Anri Sala, exposición Answer me, New Museum, NYC

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To meditate / Para meditar

IMG_0511 copia




IMG_0033 copia

* Leer el resto de esta entrada »



España, Castilla y León, provincia de Zamora. Nevando sobre el lago de Sanabria. Spain, Castile and León, province of Zamora. Snowing over Sanabria lake. © Navia

Cuando me fijo en rostros anónimos busco inconscientemente semejanzas con otros conocidos. En muchas ocasiones el parecido hace fluir recuerdos relacionados con aquél que, ausente, es evocado, y empiezo a trazar un vínculo entre ambos y conmigo mismo, aún a sabiendas de que se trata de una ficción que, solo para mí, pretende ser real. Lo mismo ocurre con lugares y objetos, con palabras e ideas, y con imágenes. Las relaciones así tendidas tejen una historia fugaz pero muy intensa, y esa semejanza, esa evocación, ese recuerdo del que no está pero que aparece por azar de un desconocido acaso sea la forma de relato más breve que conozca. Leer el resto de esta entrada »

Funny games in the “new-old” Russia

Moscow, 1995-2003

When I first arrived in Moscow in April 1995, there were few advertisements in the streets. The citizens of the “new-old” Russia hadn’t experienced the impact of this peculiar side effect of capitalism -publicity- for almost a century but they were certainly used to propaganda, a former distant relative.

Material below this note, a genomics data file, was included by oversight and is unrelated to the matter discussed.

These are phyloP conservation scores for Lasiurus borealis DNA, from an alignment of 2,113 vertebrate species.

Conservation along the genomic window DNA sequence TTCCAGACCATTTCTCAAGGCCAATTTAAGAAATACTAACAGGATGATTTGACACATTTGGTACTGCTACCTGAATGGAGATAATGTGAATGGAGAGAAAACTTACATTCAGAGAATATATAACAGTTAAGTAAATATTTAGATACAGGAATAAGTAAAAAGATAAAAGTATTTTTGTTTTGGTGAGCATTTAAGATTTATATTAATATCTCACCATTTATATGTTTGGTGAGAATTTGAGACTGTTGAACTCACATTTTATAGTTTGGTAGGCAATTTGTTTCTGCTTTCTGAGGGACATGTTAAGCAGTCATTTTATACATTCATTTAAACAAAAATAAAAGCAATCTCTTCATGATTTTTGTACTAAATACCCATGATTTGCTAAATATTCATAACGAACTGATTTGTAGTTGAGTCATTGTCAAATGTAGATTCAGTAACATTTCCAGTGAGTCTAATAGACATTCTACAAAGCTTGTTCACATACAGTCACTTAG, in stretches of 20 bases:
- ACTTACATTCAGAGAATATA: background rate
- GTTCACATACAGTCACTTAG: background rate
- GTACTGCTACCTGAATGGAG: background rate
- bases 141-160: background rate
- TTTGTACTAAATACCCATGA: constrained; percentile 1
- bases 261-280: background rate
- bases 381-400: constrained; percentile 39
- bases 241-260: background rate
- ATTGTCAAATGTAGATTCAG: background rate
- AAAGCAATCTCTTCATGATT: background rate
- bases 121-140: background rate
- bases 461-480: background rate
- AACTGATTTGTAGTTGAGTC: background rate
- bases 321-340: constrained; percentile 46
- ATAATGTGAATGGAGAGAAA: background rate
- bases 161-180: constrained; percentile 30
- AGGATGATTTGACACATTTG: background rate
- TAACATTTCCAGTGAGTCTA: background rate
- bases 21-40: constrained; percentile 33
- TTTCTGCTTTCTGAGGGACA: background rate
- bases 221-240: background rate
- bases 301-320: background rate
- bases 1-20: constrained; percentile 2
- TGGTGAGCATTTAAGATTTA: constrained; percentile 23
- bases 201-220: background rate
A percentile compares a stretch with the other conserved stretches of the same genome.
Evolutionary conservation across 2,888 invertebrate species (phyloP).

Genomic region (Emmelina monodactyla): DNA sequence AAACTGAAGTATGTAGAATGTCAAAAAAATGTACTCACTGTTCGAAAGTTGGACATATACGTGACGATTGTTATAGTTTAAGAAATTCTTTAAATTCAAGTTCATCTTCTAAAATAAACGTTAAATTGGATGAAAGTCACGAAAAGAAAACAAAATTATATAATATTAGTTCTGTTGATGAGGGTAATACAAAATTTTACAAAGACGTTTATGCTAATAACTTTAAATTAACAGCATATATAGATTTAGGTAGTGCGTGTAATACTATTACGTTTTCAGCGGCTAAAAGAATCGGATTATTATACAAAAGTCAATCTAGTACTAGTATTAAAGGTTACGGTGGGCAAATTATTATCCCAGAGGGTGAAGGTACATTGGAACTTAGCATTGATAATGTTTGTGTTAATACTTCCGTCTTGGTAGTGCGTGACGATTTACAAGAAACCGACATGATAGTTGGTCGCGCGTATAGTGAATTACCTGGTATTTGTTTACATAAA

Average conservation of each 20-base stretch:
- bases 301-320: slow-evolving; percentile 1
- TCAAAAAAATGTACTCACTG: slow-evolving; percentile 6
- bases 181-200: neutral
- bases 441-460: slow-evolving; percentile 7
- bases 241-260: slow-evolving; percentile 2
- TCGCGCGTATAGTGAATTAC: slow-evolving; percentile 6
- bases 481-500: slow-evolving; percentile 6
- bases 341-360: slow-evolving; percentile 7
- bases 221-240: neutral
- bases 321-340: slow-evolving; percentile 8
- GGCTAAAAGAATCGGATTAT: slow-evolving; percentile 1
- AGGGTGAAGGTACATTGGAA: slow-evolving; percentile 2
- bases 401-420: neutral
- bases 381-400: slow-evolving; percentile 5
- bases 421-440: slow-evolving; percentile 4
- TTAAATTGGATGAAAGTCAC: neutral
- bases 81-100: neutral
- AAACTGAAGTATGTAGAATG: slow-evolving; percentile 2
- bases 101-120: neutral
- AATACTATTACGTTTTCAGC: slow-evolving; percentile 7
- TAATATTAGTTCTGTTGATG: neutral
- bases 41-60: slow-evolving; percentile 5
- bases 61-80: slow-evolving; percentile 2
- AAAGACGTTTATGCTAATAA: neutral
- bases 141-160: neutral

"This is not a telecom company, this is love"

“This is not a telecom company, this is love”

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Storming Times Square

Storming Times Square es una obra de Daniel Canogar

photo 4

La escalinata roja de Times Square en Manhattan, Nueva York

Si uno se sienta en la escalinata roja de Times Square la publicidad le revelará enseguida su aspiración máxima: atraer a quien mira y, si es posible, entrar en su voluntad. Una marabunta de imágenes y textos corteja al espectador, determinada a penetrar el radio de su mirada para convencerlo, incluso seducirlo y, a la postre, aposentarse en su interior como un parásito o un trojan. Leer el resto de esta entrada »

Andres' Blog

Educación del Ingles como segunda lengua


Narrar el mundo y la imaginación / Narrate the world and the imagination